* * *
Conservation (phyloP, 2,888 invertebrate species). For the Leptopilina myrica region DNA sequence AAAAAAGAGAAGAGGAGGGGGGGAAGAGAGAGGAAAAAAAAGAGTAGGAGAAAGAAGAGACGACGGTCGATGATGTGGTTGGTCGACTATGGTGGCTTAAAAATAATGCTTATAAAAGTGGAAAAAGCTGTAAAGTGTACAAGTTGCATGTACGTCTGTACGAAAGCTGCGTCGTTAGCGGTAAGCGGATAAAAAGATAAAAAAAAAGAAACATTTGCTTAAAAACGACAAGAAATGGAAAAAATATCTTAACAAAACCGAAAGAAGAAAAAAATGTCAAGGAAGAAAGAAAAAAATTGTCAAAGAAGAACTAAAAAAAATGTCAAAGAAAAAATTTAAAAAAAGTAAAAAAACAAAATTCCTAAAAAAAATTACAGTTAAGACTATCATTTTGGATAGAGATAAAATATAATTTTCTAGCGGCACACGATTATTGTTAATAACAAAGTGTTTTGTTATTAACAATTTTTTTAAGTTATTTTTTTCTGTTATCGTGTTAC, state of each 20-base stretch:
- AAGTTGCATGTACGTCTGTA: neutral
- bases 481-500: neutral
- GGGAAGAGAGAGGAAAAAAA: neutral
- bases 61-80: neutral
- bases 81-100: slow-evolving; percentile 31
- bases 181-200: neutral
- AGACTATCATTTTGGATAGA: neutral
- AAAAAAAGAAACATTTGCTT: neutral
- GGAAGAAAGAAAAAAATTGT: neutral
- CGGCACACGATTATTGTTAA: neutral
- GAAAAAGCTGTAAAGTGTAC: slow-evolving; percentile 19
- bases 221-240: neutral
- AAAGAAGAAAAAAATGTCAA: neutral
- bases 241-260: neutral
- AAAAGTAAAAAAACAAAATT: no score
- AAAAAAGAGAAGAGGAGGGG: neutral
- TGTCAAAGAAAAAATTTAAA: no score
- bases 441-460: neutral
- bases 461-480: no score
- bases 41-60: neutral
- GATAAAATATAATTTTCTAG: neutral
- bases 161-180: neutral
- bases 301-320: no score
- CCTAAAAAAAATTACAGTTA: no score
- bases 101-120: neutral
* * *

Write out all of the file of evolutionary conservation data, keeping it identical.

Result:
Conservation (phyloP, 2,888 invertebrate species). For the Leptopilina myrica region DNA sequence AAAAAAGAGAAGAGGAGGGGGGGAAGAGAGAGGAAAAAAAAGAGTAGGAGAAAGAAGAGACGACGGTCGATGATGTGGTTGGTCGACTATGGTGGCTTAAAAATAATGCTTATAAAAGTGGAAAAAGCTGTAAAGTGTACAAGTTGCATGTACGTCTGTACGAAAGCTGCGTCGTTAGCGGTAAGCGGATAAAAAGATAAAAAAAAAGAAACATTTGCTTAAAAACGACAAGAAATGGAAAAAATATCTTAACAAAACCGAAAGAAGAAAAAAATGTCAAGGAAGAAAGAAAAAAATTGTCAAAGAAGAACTAAAAAAAATGTCAAAGAAAAAATTTAAAAAAAGTAAAAAAACAAAATTCCTAAAAAAAATTACAGTTAAGACTATCATTTTGGATAGAGATAAAATATAATTTTCTAGCGGCACACGATTATTGTTAATAACAAAGTGTTTTGTTATTAACAATTTTTTTAAGTTATTTTTTTCTGTTATCGTGTTAC, state of each 20-base stretch:
- AAGTTGCATGTACGTCTGTA: neutral
- bases 481-500: neutral
- GGGAAGAGAGAGGAAAAAAA: neutral
- bases 61-80: neutral
- bases 81-100: slow-evolving; percentile 31
- bases 181-200: neutral
- AGACTATCATTTTGGATAGA: neutral
- AAAAAAAGAAACATTTGCTT: neutral
- GGAAGAAAGAAAAAAATTGT: neutral
- CGGCACACGATTATTGTTAA: neutral
- GAAAAAGCTGTAAAGTGTAC: slow-evolving; percentile 19
- bases 221-240: neutral
- AAAGAAGAAAAAAATGTCAA: neutral
- bases 241-260: neutral
- AAAAGTAAAAAAACAAAATT: no score
- AAAAAAGAGAAGAGGAGGGG: neutral
- TGTCAAAGAAAAAATTTAAA: no score
- bases 441-460: neutral
- bases 461-480: no score
- bases 41-60: neutral
- GATAAAATATAATTTTCTAG: neutral
- bases 161-180: neutral
- bases 301-320: no score
- CCTAAAAAAAATTACAGTTA: no score
- bases 101-120: neutral